- Use facts and anecdotes to tell stories that inspire employees and the public to utilize agency services and programs
- Facilitate community discussions concerning programs and policies
A college degree in communications or English is usually required. Starting salaries range from $60,000 to $75,000 per year.
7. Community Development Director
This job is a capstone position attained after years of field experience. Because each director is responsible for all the personnel beneath them, they must know a lot about many areas.
They must be politically astute, able to implement policies and procedures based on local and regional codes, and attempt to placate an array of various competing interests.
Directors should be very good with both internal and external communications, with an ability to present information to public boards, governmental authorities, as well as small groups of interested citizens. In addition, directors should:
- Offer a commanding presence
- Effectively manage senior and junior personnel
- Show courage during difficult negotiations and decision-making opportunities
- Coordinate with other agencies
A college degree and several years of experience are baseline requirements for this position, which pays approximately $150,000 per year.
8. Community Development Technician
Technicians in community development departments usually perform duties that help the public submit, review, and maintain development-related applications. They also issue permits when projects are approved.
Technicians are often the first people the public see when visiting a community development department. So they need to be well versed in customer relations and office technology.
They often staff public meetings of boards, councils, and commissions. Technicians work directly with contractors, developers, and architects to comply with applicable laws and regulations.
In addition, they should be able to:
- Process applications and licenses
- Maintain public access to official documents
- Track and uphold needed timelines
- Assist planning commissions, zoning boards, design review, affordable housing programs, and historic preservation activities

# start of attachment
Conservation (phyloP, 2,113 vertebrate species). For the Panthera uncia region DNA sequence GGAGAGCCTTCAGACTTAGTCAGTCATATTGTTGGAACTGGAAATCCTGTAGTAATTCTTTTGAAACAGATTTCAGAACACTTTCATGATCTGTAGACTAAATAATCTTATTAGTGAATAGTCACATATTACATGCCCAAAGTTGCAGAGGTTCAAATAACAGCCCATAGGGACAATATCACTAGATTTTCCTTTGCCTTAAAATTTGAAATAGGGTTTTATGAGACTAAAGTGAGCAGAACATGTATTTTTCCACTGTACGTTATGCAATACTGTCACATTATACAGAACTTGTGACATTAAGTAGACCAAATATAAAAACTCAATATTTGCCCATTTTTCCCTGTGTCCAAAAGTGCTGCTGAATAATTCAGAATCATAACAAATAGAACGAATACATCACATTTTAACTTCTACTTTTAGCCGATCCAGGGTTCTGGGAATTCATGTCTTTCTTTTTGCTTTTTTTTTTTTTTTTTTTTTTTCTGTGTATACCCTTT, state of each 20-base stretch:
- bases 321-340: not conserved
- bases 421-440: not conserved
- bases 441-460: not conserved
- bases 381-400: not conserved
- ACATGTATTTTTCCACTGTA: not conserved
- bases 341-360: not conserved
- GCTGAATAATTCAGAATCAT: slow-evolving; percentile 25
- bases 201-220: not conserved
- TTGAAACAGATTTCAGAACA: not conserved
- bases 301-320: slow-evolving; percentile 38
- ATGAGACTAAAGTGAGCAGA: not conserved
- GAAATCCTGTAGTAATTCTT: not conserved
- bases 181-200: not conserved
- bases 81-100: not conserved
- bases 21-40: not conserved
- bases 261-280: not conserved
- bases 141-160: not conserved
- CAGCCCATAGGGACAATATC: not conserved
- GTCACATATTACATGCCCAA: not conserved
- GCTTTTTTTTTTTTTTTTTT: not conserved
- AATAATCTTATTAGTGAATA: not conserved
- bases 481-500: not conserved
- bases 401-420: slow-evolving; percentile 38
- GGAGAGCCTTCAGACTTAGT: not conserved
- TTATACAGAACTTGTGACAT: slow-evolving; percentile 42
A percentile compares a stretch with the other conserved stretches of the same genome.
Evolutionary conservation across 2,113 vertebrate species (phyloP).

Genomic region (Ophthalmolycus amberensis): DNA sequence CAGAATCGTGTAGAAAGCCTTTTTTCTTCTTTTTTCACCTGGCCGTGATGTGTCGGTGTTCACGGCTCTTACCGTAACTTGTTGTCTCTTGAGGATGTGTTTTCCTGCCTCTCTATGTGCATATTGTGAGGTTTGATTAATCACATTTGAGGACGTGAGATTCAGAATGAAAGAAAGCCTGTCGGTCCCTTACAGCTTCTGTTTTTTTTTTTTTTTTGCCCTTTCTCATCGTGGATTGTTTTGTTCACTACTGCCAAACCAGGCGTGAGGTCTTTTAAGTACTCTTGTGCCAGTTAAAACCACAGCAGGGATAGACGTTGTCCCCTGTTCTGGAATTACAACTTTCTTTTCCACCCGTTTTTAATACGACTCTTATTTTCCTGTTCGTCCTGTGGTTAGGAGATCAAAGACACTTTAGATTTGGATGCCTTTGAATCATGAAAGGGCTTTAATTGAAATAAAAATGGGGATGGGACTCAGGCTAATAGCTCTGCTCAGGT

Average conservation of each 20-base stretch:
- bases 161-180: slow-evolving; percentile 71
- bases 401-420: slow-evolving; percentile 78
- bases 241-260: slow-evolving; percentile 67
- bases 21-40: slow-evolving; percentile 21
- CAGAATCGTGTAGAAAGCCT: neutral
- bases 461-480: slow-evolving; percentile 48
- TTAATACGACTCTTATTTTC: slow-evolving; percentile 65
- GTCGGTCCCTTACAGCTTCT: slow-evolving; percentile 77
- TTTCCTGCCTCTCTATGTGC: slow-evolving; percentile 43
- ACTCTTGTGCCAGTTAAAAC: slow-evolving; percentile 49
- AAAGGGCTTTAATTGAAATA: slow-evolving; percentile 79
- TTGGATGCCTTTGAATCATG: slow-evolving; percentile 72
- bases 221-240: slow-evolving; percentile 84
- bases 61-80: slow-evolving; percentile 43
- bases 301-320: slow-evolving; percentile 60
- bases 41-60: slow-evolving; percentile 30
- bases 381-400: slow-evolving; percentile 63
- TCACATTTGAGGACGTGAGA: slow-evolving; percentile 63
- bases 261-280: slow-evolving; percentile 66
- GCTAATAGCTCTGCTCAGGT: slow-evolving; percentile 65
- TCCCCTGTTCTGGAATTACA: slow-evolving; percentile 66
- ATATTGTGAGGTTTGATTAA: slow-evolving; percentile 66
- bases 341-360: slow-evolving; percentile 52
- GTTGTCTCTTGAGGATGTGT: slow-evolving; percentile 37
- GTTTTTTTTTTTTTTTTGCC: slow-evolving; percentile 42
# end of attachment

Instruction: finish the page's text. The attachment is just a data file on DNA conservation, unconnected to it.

No college degree is required. However, most agencies will want experience in the building trades first. Expect $65,000 to start.
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9. Community Health Counselor
It takes a dynamo with skills, education, and experience to work in community health. This role typically involves leading community efforts to address various healthcare-related inefficiencies and issues. These include mental health, homelessness, obesity prevention, other housing issues, and access to available care.
Counselors attempt to strengthen capacity by building strategic relationships with other healthcare-related partners. They also seek partnerships with faith communities, service, and non-governmental organizations. In addition, community health counselors should:
- Cultivate relationships with a variety of community leaders – both inside and outside the agency
- Communicate goals and objectives to internal and external audiences
- Continually learn new approaches and information
- Work with ground-floor caregivers to ensure program knowledge and efficacy
- Constantly evaluate programs and procedures
Education requirements for this position generally include a high school education and an ability to perform certain healthcare-related tasks. Salaries start at approximately $45,000 per year.
10. Community Outreach Worker
Outreach personnel plan, coordinate, and implement marketing and public relations activities for their agencies.
They also serve as a resource that other managers and employees can use due to their operational area of expertise.
These workers often create public information and community events that bring awareness to an agency’s programs, policies, procedures, and people.